Netflix Shoots Foot, Reloads, Shoots Other Foot
A couple of months ago, there was an uproar over Netflix pricing. Netflix decided that they needed to separate their DVD and Streaming offerings. Thus, people would need to pay for each plan separately. The net effect for most people, though was a price increase up to 60%.
Needless to say, folks were *NOT* happy. Many people talked about cancelling one of their plans or leaving Netflix entirely. In fact, the loss was projected to hit one million users. It didn’t help when they announced that they’d lose the Starz titles on streaming.
I myself toyed with cancelling. We love both their streaming service and their DVD-by-mail service, but it was just going to be too much money. Still, I couldn’t give up access to that many titles. Plus, there was another issue.
I heard rumblings that the Streaming Only plan was limited to one stream. I contacted Netflix about the limit and they confirmed this. They added that I could get more streams by paying for DVD plans. 2 DVDs-At-A-Time got me 2 streams. 3 DVDs would get me 3 streams and so on. I questioned how this gelled with the claim of separating the DVD and Streaming offerings and didn’t get a clear answer. (Just a “we’ll ask our manager and get back to you” that never materialized.)
I figured that perhaps this was an “on paper only” limit that wasn’t enforced. This hope was bolstered by reports from my Twitter followers that they had watched much more than 2 streams at the same time despite being on Streaming Only. Then, it looked like Netflix decided to enforce the restriction. They claimed that users weren’t restricted, but people kept seeing errors when they tried to view more than 1 stream.
Clearly, things were not heading well for Netflix. They had shot themselves in the foot and were bleeding profusely. It was time for quick and decisive action. In a blog post, Reed Hastings, Co-Founder and CEO of Netflix, apologized for the pricing snafu. At this point, I was ready to forgive him. He could have made it all better, addressed the problems, and I would have gone back to being an avid Netflix supporter. I might have even forgiven the price increase. Instead, he shot his other foot.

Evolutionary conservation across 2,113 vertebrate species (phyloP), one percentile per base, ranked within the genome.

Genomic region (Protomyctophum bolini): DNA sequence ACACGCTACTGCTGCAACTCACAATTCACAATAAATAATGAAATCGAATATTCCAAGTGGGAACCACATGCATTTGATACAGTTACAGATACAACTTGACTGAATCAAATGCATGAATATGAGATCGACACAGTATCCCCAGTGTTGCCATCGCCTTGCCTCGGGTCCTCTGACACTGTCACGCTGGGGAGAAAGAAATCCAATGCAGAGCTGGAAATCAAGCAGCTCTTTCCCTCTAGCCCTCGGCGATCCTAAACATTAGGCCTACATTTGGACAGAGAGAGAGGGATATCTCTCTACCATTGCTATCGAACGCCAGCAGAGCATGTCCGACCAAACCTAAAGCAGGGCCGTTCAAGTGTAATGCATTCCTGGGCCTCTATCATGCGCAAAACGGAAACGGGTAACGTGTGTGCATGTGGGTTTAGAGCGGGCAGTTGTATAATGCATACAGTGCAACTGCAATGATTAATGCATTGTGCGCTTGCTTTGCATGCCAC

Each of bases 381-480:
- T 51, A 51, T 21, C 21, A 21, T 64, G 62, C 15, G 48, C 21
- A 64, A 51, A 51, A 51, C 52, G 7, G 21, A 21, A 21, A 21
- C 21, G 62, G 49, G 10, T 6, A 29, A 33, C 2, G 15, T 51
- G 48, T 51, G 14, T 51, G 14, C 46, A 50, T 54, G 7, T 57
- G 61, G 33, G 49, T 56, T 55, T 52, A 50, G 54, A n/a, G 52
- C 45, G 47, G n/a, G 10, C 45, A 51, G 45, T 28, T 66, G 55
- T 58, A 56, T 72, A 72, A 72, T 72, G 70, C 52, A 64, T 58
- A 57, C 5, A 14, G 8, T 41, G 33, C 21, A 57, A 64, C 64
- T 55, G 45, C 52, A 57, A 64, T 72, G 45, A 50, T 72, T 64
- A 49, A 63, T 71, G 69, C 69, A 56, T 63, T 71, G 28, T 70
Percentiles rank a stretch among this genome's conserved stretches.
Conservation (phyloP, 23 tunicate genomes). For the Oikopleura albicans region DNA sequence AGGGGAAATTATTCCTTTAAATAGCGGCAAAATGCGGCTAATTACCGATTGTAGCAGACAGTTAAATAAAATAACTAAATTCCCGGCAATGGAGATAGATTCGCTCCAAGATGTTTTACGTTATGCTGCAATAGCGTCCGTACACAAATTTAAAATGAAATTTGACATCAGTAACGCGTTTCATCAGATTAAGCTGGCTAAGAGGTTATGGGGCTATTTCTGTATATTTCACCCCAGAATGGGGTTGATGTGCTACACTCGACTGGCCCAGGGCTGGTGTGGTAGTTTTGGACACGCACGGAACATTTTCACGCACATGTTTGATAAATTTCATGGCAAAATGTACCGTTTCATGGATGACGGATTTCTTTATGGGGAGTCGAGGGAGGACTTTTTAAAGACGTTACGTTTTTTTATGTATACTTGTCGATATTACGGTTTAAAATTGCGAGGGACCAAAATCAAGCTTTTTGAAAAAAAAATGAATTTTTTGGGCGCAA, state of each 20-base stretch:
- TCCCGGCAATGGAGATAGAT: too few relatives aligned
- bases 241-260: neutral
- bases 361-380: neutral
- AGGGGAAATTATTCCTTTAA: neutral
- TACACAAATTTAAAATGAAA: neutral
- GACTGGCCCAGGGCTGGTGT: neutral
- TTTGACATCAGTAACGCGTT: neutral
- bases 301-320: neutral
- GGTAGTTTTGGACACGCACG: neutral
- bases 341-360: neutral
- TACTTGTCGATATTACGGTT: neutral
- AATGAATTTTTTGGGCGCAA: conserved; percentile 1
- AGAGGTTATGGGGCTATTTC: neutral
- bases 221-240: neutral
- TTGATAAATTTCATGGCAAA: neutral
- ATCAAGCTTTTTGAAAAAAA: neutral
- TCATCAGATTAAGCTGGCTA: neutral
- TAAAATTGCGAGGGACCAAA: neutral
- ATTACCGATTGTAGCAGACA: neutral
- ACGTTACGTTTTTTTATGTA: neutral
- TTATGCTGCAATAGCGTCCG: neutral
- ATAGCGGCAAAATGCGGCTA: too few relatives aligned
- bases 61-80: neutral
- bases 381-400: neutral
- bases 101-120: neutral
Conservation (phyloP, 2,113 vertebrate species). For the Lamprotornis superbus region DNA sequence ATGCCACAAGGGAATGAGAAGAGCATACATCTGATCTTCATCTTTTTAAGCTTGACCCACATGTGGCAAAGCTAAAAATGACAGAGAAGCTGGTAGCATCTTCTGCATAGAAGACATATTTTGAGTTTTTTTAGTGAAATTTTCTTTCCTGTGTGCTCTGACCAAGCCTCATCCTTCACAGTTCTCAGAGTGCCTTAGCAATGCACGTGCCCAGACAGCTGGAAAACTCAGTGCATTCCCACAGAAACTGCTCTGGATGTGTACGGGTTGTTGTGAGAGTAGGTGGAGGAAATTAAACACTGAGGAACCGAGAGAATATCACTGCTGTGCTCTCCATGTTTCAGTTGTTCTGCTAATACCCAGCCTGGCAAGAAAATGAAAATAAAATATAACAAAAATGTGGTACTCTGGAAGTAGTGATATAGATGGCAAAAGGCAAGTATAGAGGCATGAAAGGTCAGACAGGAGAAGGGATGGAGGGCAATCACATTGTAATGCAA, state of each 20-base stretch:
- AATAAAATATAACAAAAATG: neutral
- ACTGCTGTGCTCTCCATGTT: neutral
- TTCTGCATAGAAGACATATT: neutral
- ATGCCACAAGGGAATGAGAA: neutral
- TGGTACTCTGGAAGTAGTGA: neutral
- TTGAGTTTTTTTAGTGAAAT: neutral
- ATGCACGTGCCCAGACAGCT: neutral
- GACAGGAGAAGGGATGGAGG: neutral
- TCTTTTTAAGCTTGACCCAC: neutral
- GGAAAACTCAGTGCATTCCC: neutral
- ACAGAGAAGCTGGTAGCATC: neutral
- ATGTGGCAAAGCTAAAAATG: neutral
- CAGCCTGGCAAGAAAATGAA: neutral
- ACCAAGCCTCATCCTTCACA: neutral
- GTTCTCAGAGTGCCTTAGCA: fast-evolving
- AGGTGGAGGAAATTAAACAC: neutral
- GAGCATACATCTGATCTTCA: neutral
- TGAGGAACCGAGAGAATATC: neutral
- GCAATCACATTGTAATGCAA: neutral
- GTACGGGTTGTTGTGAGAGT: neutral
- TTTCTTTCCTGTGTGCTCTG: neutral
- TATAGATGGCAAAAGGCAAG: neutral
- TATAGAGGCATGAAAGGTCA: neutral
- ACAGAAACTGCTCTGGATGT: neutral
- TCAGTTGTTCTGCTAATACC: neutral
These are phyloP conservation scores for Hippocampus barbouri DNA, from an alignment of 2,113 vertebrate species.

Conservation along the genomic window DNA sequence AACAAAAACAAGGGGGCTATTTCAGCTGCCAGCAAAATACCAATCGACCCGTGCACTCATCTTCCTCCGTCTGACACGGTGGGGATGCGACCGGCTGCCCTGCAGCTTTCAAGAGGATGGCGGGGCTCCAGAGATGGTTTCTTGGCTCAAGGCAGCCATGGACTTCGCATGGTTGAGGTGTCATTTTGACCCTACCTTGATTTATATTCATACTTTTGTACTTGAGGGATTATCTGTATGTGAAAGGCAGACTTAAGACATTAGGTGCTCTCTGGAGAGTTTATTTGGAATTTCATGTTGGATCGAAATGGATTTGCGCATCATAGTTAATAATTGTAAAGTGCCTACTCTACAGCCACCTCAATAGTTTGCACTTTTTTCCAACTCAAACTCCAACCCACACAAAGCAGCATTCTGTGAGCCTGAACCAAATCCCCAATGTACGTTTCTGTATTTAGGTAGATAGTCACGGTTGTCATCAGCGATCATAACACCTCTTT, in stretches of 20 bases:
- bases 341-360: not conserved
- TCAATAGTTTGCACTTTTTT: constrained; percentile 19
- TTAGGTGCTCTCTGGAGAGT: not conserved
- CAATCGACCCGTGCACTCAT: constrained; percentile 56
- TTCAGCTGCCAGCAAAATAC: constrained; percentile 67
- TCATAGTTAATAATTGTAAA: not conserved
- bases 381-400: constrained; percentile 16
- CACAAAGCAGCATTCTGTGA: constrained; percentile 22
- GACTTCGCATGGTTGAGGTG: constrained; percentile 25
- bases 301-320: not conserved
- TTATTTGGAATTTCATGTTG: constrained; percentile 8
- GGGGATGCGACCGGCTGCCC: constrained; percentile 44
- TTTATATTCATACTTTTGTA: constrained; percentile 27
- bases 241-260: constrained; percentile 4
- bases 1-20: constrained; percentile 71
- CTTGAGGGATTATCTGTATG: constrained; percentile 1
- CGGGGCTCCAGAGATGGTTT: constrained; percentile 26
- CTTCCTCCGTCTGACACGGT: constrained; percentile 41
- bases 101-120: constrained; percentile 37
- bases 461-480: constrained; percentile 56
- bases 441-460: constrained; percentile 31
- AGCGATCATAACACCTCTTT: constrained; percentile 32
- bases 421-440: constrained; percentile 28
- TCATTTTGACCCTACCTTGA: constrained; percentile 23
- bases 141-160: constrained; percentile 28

You see, Netflix is going to be dividing into two different companies. Netflix will handle all of the streaming services. Meanwhile, a new company called Qwikster will handle the DVD-By-Mail services. This makes no sense for a few reasons:
Queues Will Be Separate
Currently, if you want to find a movie to watch, you load up Netflix, type in the title’s name and you can see whether it’s available via streaming or whether you need to add the DVD to your queue. Once the split occurs, you’ll have to log into your Netflix account to check whether it is available via streaming. If it isn’t, you’ll have to log into your Qwikster account to add the DVD to the queue. This is two separate searches that used to be one search. Customers don’t like having more work added to perform simple functions.
User Accounts Will Be Separate
Since they will be separate companies, billing and account information will be separate. Need to update your credit card number? You can’t just sign into Netflix and do it there. Now you need to sign into Qwikster as well. Like before, more work = unhappy customers.